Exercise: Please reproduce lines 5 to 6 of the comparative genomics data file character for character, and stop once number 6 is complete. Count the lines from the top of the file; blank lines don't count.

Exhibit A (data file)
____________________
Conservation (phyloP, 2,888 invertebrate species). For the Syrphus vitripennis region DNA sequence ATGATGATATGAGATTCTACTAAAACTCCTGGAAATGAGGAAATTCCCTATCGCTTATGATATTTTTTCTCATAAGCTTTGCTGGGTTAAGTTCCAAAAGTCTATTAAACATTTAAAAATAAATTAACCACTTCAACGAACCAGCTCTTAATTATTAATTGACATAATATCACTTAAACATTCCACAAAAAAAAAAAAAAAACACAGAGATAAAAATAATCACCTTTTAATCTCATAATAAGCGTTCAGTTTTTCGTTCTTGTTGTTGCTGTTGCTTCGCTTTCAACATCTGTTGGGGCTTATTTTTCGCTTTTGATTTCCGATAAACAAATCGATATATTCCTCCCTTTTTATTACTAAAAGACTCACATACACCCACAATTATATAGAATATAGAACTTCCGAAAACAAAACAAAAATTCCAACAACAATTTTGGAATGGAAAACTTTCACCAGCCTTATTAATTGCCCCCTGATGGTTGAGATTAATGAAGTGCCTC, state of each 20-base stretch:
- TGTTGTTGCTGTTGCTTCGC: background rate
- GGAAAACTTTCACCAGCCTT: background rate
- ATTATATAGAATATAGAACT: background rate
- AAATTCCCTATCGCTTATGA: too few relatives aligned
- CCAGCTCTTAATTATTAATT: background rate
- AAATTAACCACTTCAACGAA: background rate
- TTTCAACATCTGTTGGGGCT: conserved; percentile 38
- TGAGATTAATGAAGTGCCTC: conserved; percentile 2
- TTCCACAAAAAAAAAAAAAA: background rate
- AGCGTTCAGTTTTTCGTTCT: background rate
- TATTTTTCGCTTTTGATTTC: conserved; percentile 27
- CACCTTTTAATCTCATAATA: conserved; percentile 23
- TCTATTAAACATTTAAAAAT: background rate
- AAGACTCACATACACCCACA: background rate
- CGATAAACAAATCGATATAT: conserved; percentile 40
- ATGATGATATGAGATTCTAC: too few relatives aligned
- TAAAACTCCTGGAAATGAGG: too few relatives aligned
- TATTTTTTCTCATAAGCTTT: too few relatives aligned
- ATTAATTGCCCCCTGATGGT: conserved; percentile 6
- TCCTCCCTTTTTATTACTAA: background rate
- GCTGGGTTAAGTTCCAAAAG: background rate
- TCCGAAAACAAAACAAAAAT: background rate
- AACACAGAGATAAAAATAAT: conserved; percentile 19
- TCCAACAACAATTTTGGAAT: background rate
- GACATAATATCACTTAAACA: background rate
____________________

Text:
- AAATTCCCTATCGCTTATGA: too few relatives aligned
- CCAGCTCTTAATTATTAATT: background rate